(Documentary): LARS SKREE – “PUTIN’S KISS”
Director: Lise Birk Pedersen
»Putin’s Kiss« is a rare insight into the core of Russian democracy “Putin-style”.
We meet Masha, 19, who has become a spokesperson for Nashi, a political youth organisation working to support the current political system.
Their agenda, however, is also to keep the political opposition from spreading their views among the Russians. When Masha is up for election, she starts questioning her role in the Nashi movement for the first time.(Documentary): LARS SKREE – “PUTIN’S KISS”
PUTIN’S KISS short synopsis August 2011
Nashi is an increasingly popular political youth organization with direct ties to The Kremlin. Officially, its goal is to support the current political system by creating a future elite among the brightest and most loyal Russian teenagers. But their agenda is also to keep the political opposition from spreading their views among the Russians.
We meet 19-year-old Marsha, a Nashi commissar and spokesperson. Marsha is a middle class girl and her family lives, like any other average Russian, in a small flat in the province. Marsha, a young and ambitious girl, seduced by the energy of the movement, the future prospects and opportunities that this organization would be able to provide, joined the Nashi at the age of 15.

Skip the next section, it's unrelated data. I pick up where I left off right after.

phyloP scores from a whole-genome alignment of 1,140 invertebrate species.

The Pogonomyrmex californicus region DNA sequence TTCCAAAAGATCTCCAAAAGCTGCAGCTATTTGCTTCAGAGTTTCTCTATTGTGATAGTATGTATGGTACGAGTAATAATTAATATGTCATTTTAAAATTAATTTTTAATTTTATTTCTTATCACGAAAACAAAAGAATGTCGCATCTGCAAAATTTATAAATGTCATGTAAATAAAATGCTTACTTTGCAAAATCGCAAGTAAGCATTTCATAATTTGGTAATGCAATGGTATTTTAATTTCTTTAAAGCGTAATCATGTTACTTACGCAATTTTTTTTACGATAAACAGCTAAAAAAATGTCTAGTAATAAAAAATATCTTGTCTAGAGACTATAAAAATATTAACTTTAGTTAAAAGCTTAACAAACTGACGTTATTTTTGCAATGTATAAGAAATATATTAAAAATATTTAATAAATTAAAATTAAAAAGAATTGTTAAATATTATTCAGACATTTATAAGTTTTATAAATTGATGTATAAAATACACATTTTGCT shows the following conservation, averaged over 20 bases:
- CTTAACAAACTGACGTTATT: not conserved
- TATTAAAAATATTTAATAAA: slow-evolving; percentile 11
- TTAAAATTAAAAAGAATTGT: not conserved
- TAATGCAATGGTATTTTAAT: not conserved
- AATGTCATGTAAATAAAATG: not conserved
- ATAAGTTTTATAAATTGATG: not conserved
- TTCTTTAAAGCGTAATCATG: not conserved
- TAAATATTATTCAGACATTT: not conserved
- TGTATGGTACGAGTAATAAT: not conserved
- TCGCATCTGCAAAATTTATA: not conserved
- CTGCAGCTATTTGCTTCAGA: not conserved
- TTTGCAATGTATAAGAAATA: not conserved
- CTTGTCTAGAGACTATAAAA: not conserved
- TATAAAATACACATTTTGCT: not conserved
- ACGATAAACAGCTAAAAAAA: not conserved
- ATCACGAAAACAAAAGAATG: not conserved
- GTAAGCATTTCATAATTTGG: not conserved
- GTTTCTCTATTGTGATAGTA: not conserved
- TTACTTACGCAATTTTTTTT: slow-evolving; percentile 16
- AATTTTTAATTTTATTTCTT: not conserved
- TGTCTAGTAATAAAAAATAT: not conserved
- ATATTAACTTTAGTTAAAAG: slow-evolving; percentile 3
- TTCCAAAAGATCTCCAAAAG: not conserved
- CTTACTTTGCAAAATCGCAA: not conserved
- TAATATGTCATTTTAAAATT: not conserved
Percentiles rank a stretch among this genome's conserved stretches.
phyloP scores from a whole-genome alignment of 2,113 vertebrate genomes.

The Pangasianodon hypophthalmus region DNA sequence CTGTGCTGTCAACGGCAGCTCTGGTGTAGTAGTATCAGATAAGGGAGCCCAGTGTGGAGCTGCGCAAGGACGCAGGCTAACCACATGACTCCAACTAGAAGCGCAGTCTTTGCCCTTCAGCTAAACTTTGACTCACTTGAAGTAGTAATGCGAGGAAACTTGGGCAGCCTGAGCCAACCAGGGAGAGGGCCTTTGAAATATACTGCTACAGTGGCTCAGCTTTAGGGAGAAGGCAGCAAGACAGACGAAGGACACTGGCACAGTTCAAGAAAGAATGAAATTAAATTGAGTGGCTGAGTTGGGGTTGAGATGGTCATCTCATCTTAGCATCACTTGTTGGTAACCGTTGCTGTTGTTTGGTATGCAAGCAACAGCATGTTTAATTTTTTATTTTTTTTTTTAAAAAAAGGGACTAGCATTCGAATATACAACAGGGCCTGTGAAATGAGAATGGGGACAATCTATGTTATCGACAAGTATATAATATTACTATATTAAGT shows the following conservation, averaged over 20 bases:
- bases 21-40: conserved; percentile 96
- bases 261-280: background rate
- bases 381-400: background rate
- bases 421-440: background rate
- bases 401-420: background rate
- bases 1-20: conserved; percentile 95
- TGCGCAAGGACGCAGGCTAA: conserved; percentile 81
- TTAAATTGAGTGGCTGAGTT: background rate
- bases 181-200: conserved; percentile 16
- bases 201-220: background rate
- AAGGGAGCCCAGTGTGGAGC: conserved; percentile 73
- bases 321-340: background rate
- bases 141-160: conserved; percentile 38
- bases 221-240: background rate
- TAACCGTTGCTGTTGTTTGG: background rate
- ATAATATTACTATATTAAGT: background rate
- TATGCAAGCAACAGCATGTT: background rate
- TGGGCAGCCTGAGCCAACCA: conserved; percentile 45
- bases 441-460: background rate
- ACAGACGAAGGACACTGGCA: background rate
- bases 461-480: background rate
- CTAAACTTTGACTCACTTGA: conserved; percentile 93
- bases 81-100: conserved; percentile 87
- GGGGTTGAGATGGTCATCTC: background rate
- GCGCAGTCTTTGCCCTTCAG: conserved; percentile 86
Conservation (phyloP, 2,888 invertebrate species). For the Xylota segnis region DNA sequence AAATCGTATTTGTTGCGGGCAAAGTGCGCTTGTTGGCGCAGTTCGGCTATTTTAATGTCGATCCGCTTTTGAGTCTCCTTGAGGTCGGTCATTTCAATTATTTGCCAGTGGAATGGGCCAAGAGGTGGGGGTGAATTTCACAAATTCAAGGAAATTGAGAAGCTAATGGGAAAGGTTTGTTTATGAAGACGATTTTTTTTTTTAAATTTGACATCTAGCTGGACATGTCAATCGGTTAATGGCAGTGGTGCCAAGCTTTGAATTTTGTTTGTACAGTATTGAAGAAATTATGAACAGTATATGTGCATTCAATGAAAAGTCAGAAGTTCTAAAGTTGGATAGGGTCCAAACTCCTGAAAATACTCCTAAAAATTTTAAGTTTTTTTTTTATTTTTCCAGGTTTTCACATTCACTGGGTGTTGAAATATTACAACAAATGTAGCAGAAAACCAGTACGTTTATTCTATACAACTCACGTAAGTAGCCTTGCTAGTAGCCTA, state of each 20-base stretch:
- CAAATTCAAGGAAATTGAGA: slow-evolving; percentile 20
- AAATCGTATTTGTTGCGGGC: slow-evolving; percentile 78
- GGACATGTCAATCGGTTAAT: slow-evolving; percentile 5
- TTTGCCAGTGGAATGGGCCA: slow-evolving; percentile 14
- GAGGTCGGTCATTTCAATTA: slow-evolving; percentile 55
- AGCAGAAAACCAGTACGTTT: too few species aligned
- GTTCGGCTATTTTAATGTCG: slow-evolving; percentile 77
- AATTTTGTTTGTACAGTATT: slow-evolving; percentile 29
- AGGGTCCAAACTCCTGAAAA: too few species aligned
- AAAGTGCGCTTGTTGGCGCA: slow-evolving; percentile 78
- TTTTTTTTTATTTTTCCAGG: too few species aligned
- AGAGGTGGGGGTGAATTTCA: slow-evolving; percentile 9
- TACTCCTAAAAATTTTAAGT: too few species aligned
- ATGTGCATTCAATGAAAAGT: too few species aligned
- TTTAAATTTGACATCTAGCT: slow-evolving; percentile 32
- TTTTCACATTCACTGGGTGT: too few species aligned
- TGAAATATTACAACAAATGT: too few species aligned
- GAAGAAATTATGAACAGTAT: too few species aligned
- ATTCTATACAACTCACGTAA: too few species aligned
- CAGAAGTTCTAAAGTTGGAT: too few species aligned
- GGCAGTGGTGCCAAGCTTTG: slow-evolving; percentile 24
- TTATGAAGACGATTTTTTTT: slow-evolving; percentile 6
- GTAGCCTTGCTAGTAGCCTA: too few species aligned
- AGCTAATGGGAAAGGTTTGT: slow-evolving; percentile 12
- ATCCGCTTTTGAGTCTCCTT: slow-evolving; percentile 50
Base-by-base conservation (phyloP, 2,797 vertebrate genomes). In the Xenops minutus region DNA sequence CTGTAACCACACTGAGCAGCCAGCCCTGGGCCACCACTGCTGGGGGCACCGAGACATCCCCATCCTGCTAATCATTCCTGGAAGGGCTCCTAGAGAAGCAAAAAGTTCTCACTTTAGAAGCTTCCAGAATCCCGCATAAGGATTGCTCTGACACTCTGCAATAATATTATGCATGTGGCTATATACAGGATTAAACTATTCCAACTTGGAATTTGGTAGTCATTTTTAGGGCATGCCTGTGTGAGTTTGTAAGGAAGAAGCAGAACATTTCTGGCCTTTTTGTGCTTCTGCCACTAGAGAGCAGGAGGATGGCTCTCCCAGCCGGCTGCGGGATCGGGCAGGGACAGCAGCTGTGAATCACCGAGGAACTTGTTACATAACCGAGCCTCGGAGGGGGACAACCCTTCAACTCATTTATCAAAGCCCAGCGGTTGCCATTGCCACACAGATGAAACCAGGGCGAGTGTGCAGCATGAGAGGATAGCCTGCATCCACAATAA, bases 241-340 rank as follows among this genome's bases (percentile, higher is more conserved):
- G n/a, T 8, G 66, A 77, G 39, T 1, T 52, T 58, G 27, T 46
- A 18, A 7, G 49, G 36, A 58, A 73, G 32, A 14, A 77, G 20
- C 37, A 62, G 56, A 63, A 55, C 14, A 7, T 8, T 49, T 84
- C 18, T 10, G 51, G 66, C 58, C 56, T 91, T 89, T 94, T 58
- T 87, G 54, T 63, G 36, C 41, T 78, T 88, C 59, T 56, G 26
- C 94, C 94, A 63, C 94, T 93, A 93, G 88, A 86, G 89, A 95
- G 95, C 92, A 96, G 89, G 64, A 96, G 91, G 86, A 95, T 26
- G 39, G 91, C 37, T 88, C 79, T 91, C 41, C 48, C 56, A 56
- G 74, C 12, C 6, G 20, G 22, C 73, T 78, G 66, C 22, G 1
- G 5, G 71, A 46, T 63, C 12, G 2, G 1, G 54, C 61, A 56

In almost no time she progressed to the very top of the organization, becoming the protégé of Russia’s Minister of Youth. She has posed with her much admired political leader and icon, Vladimir Putin – and on one occasion, even kissed him when he attended a Nashi meeting. Marsha belongs to the educated, well-mannered and well-spoken part of Nashi.
But according to the opposition, Nashi also has a radical wing that is secretly responsible for threats and violent attacks against anyone who doesn’t agree with Putin. When Marsha is up for election within Nashi and loses to a candidate whose program is called “fighting the enemies of Russia”, she starts questioning her role in the Nashi movement for the first time.
She meets people with other political views including the journalist Oleg Khasin with whom she debates on television. And then the unexpected happens. Although they passionately disagree, Marsha and Oleg become close friends. Marsha’s new acquaintances soon get her in trouble with Nashi and when “unknown perpetrators” attack Oleg Kashin, she realizes that she has to make a stand.
|Best Documentary: Lise Birk Pedersen Helle Faber||2013||Bodil Filmmedarbejderforeningen 2013|
|Best Cinematography, World Documentary Competition: Lars Skree||2012||Sundance Film Festival 2012|
|Special Mention||2012||Haag, Amnesty Int. Movies that Matter Festival 2012|
|Best Documentary||2012||Copenhagen TV Festival 2012|
|Speciel Mention||2012||Oulu Nordisk Panorama 2012|